Compact, low-noise current drivers for quantum sensors with atom chips

verfasst von
Manuel André Popp
betreut von
Ernst Maria Rasel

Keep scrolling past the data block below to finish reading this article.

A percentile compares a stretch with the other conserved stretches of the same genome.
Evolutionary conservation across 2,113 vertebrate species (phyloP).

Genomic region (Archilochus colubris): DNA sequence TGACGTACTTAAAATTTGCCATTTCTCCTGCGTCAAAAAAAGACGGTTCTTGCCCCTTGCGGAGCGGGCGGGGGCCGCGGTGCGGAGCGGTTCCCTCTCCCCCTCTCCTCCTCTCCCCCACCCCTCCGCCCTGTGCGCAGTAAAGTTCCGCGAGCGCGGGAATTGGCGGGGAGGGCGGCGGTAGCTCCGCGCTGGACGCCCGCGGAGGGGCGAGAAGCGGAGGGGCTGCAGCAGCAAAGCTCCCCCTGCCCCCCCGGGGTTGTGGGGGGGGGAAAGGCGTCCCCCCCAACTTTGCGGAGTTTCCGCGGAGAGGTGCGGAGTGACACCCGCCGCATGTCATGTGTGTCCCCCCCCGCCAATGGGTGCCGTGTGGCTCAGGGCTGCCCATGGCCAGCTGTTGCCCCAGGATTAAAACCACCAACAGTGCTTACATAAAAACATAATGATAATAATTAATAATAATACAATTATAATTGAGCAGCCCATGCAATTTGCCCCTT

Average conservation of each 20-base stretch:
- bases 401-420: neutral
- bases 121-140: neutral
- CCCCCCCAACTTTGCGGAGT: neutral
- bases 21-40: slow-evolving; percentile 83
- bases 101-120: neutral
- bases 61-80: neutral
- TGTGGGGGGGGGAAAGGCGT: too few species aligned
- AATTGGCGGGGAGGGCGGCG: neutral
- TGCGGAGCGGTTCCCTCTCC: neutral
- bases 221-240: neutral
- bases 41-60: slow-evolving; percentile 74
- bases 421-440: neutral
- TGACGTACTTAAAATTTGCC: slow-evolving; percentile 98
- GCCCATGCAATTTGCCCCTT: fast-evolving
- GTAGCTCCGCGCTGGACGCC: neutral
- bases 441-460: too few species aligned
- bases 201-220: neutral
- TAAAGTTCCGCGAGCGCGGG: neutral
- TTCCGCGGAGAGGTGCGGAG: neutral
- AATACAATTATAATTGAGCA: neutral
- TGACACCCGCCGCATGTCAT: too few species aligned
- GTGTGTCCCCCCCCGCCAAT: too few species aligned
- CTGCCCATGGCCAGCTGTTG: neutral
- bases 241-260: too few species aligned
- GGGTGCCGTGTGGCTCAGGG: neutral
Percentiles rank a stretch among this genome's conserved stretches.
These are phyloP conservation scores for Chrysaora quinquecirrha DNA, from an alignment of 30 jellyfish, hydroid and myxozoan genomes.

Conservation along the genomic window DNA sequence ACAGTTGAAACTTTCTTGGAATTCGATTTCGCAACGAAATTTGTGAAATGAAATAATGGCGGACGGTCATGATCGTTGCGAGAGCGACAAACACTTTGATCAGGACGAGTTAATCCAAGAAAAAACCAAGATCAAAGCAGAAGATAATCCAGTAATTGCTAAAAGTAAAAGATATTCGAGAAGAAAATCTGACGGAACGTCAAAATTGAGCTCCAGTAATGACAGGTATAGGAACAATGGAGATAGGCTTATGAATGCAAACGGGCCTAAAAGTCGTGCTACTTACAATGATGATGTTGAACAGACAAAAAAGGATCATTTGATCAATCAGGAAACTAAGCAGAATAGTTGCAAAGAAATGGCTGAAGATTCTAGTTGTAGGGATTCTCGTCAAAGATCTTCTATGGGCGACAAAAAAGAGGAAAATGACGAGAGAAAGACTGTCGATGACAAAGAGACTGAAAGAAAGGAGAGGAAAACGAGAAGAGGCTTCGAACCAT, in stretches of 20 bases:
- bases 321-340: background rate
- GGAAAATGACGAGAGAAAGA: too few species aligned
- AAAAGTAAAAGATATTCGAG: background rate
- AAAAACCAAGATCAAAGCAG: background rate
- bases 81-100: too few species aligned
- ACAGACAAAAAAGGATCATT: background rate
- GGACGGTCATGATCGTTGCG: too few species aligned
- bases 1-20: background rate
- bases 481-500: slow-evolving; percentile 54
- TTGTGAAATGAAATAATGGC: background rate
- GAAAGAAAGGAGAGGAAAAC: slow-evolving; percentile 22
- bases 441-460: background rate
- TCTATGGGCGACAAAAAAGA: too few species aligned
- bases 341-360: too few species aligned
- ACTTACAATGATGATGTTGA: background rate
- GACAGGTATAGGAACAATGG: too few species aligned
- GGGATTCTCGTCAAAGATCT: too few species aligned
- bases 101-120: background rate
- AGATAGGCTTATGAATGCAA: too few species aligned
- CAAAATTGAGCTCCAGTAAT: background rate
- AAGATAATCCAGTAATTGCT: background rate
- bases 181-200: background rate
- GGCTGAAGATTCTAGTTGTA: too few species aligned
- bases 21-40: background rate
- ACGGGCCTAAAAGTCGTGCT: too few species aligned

Quantum sensors based on atomic interferometry are becoming valued tools for precision measurements in various research areas such as metrology, Earth sciences and inertial sensors. However, the verification of their accuracy is linked to the resolution and thus the free-fall time of the interferometer, which can only be extended on Earth by levitation or other methods, which themselves usually result in a loss of accuracy. Especially in the field of basic research, space-based measurement apparatuses are therefore fascinating prospects to set new standards for fundamental tests and measurements in Earth observation. In space, it is possible to drop the measuring devices alongside their test objects as long as desired, which allows a considerable extension of interferometry time. An important prerequisite for interferometry on such long time scales is the minimization of propagation velocity and initial expansion, which can only be achieved with ultra-cold atomic ensembles such as a bose-einstein condensate (BEC). Therefore, the creation of such a BEC on a compact, space-based platform represents a central challenge for the feasibility of atom interferometers in space. An important step for the necessary adaptation of existing laboratory equipment to space platforms is the sounding rocket mission maius-1, which is to develop and test both technology and methodology for the use of quantum sensors in space. The core of the scientific payload of maius-1 is an ultra-compact cold atomic source, based on the atom chip technology, employed to generate BEC in magnetic traps. The precise magnetic field control with atomic chips, in an environment like that of a sounding rocket, requires specialized current drivers that combine ruggedness, compactness and excellent noise performance that is yet unattainable with commercial technology. This thesis presents design and characterization of a new generation of compact current drivers for this purpose. Based on a typical preparation of a BEC, core specifications for current drivers are derived and their effects on the experiment are discussed. These specifications are then supplemented by the technical requirements of a sounding rocket. The evaluation of the requirements catalogue results in three current driver designs. First of all, an analog, flexible prototype is presented, which, in addition to the demonstration of miniaturization and high power densities, allows many possible settings of control parameters and has been used in the evaluation phase of the maius-1 atomic chip section. The experiences from this phase flowed into the designs of the maius flight hardware, which offer two architectures, adapted to the given technical conditions: one model for the employment at atom chips and one model to drive the external coils around the atom chip. The design process was supported by detailed circuit simulation. They enable fast optimization of control architecture and parameters for any load. Particularly in the case of coils, which are of crucial importance for magnetic traps, the prediction quality obtained represents a major technological advantage in terms of optimizing switching behavior, since predecessor experiments previously depended on heuristic methods for this task. With a volume reduction of more than one order of magnitude compared to laboratory electronics, and output currents of up to 10 A, the current driver modules of maius can be used under harsh temperature conditions from 10 to 70 ℃. They show a temperature drift of 100 ppm/K (chip) or 32 ppm/K (coils). In thermal equilibrium, the drivers work with a relative current stability of 3⋅10−5 (chip) and 5⋅10−6 (coils). Technical current noise is a decisive limitation of the lifetimes in magnetic atom traps. Thus, the noise characteristics of the designs are evaluated in a spectral analysis and compared with commercial laboratory equipment from previous experiments. The thereby obtained values for the integrated current noise of 108 μARMS (Chip) and 64 μARMS (Coils) (1Hz-99.8 kHz), represent an improvement by a factor of 3.8, or 6.4 in comparison to the commercial reference. To conclude the first characterization of the developed designs before the launch of maius the first operational measurements of the integrated source of cold atoms are presented and evaluated in view of temperature drift of the current driver modules in the experiment. The achieved performance values set a new benchmark in the field of compactification and noise performance and thus provide a key technology for compact, atomic chip-based quantum sensors. The presented designs operated successfully on the maius-1 mission which on January 23rd, 2017, among other things, could demonstrate the first creation of a BEC in space.

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